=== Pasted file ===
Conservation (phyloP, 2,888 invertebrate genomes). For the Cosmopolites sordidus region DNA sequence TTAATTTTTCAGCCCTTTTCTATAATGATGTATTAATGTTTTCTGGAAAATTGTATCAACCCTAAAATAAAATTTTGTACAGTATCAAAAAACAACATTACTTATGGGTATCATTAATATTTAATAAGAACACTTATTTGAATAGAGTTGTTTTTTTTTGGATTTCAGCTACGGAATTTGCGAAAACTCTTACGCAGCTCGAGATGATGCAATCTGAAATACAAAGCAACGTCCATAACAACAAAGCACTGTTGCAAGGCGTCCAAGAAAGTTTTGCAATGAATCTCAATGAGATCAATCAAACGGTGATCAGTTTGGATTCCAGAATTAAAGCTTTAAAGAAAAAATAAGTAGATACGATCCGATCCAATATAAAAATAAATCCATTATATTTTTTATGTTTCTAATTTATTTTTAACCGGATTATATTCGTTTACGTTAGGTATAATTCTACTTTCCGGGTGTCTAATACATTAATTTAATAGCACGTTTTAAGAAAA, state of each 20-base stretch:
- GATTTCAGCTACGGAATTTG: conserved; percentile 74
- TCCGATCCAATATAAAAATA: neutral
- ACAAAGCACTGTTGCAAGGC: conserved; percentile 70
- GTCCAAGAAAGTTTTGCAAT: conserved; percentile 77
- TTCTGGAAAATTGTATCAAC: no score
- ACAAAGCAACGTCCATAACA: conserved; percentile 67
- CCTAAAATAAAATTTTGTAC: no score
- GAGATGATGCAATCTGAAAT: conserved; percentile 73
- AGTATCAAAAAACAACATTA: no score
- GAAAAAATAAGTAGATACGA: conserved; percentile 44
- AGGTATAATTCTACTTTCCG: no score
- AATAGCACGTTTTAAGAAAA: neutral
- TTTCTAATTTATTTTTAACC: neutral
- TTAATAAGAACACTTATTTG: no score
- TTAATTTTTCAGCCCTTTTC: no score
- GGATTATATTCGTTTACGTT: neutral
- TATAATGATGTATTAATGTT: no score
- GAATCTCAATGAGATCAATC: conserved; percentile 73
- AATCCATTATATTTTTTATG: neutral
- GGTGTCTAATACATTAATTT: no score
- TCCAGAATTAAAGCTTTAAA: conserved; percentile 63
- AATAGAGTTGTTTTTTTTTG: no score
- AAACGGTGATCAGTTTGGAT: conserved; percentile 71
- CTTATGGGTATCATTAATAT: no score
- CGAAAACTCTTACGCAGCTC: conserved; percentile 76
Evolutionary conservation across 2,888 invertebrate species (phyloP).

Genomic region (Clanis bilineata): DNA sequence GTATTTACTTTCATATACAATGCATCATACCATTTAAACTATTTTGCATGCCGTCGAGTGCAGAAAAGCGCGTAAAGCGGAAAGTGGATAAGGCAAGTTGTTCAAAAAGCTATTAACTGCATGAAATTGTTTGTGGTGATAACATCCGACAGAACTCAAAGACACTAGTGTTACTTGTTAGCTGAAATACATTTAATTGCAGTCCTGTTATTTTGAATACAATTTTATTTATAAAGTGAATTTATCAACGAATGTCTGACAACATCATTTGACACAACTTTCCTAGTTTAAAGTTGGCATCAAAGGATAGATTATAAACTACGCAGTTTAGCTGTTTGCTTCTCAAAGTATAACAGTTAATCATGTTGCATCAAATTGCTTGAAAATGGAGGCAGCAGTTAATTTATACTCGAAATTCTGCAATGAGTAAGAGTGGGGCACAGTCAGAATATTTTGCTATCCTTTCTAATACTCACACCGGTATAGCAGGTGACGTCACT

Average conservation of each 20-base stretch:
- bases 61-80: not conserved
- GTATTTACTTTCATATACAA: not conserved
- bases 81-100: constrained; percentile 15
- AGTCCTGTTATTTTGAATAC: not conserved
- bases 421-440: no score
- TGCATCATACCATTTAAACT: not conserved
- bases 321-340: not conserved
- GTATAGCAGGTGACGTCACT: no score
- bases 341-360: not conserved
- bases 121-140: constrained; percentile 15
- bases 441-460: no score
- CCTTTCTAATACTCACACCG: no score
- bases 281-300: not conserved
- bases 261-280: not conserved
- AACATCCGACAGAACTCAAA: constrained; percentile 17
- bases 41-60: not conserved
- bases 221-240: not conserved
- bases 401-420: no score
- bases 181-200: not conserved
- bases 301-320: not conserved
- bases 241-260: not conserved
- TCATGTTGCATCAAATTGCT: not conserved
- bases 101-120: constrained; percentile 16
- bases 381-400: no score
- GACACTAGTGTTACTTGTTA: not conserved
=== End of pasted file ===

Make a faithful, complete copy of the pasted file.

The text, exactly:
Conservation (phyloP, 2,888 invertebrate genomes). For the Cosmopolites sordidus region DNA sequence TTAATTTTTCAGCCCTTTTCTATAATGATGTATTAATGTTTTCTGGAAAATTGTATCAACCCTAAAATAAAATTTTGTACAGTATCAAAAAACAACATTACTTATGGGTATCATTAATATTTAATAAGAACACTTATTTGAATAGAGTTGTTTTTTTTTGGATTTCAGCTACGGAATTTGCGAAAACTCTTACGCAGCTCGAGATGATGCAATCTGAAATACAAAGCAACGTCCATAACAACAAAGCACTGTTGCAAGGCGTCCAAGAAAGTTTTGCAATGAATCTCAATGAGATCAATCAAACGGTGATCAGTTTGGATTCCAGAATTAAAGCTTTAAAGAAAAAATAAGTAGATACGATCCGATCCAATATAAAAATAAATCCATTATATTTTTTATGTTTCTAATTTATTTTTAACCGGATTATATTCGTTTACGTTAGGTATAATTCTACTTTCCGGGTGTCTAATACATTAATTTAATAGCACGTTTTAAGAAAA, state of each 20-base stretch:
- GATTTCAGCTACGGAATTTG: conserved; percentile 74
- TCCGATCCAATATAAAAATA: neutral
- ACAAAGCACTGTTGCAAGGC: conserved; percentile 70
- GTCCAAGAAAGTTTTGCAAT: conserved; percentile 77
- TTCTGGAAAATTGTATCAAC: no score
- ACAAAGCAACGTCCATAACA: conserved; percentile 67
- CCTAAAATAAAATTTTGTAC: no score
- GAGATGATGCAATCTGAAAT: conserved; percentile 73
- AGTATCAAAAAACAACATTA: no score
- GAAAAAATAAGTAGATACGA: conserved; percentile 44
- AGGTATAATTCTACTTTCCG: no score
- AATAGCACGTTTTAAGAAAA: neutral
- TTTCTAATTTATTTTTAACC: neutral
- TTAATAAGAACACTTATTTG: no score
- TTAATTTTTCAGCCCTTTTC: no score
- GGATTATATTCGTTTACGTT: neutral
- TATAATGATGTATTAATGTT: no score
- GAATCTCAATGAGATCAATC: conserved; percentile 73
- AATCCATTATATTTTTTATG: neutral
- GGTGTCTAATACATTAATTT: no score
- TCCAGAATTAAAGCTTTAAA: conserved; percentile 63
- AATAGAGTTGTTTTTTTTTG: no score
- AAACGGTGATCAGTTTGGAT: conserved; percentile 71
- CTTATGGGTATCATTAATAT: no score
- CGAAAACTCTTACGCAGCTC: conserved; percentile 76
Evolutionary conservation across 2,888 invertebrate species (phyloP).

Genomic region (Clanis bilineata): DNA sequence GTATTTACTTTCATATACAATGCATCATACCATTTAAACTATTTTGCATGCCGTCGAGTGCAGAAAAGCGCGTAAAGCGGAAAGTGGATAAGGCAAGTTGTTCAAAAAGCTATTAACTGCATGAAATTGTTTGTGGTGATAACATCCGACAGAACTCAAAGACACTAGTGTTACTTGTTAGCTGAAATACATTTAATTGCAGTCCTGTTATTTTGAATACAATTTTATTTATAAAGTGAATTTATCAACGAATGTCTGACAACATCATTTGACACAACTTTCCTAGTTTAAAGTTGGCATCAAAGGATAGATTATAAACTACGCAGTTTAGCTGTTTGCTTCTCAAAGTATAACAGTTAATCATGTTGCATCAAATTGCTTGAAAATGGAGGCAGCAGTTAATTTATACTCGAAATTCTGCAATGAGTAAGAGTGGGGCACAGTCAGAATATTTTGCTATCCTTTCTAATACTCACACCGGTATAGCAGGTGACGTCACT

Average conservation of each 20-base stretch:
- bases 61-80: not conserved
- GTATTTACTTTCATATACAA: not conserved
- bases 81-100: constrained; percentile 15
- AGTCCTGTTATTTTGAATAC: not conserved
- bases 421-440: no score
- TGCATCATACCATTTAAACT: not conserved
- bases 321-340: not conserved
- GTATAGCAGGTGACGTCACT: no score
- bases 341-360: not conserved
- bases 121-140: constrained; percentile 15
- bases 441-460: no score
- CCTTTCTAATACTCACACCG: no score
- bases 281-300: not conserved
- bases 261-280: not conserved
- AACATCCGACAGAACTCAAA: constrained; percentile 17
- bases 41-60: not conserved
- bases 221-240: not conserved
- bases 401-420: no score
- bases 181-200: not conserved
- bases 301-320: not conserved
- bases 241-260: not conserved
- TCATGTTGCATCAAATTGCT: not conserved
- bases 101-120: constrained; percentile 16
- bases 381-400: no score
- GACACTAGTGTTACTTGTTA: not conserved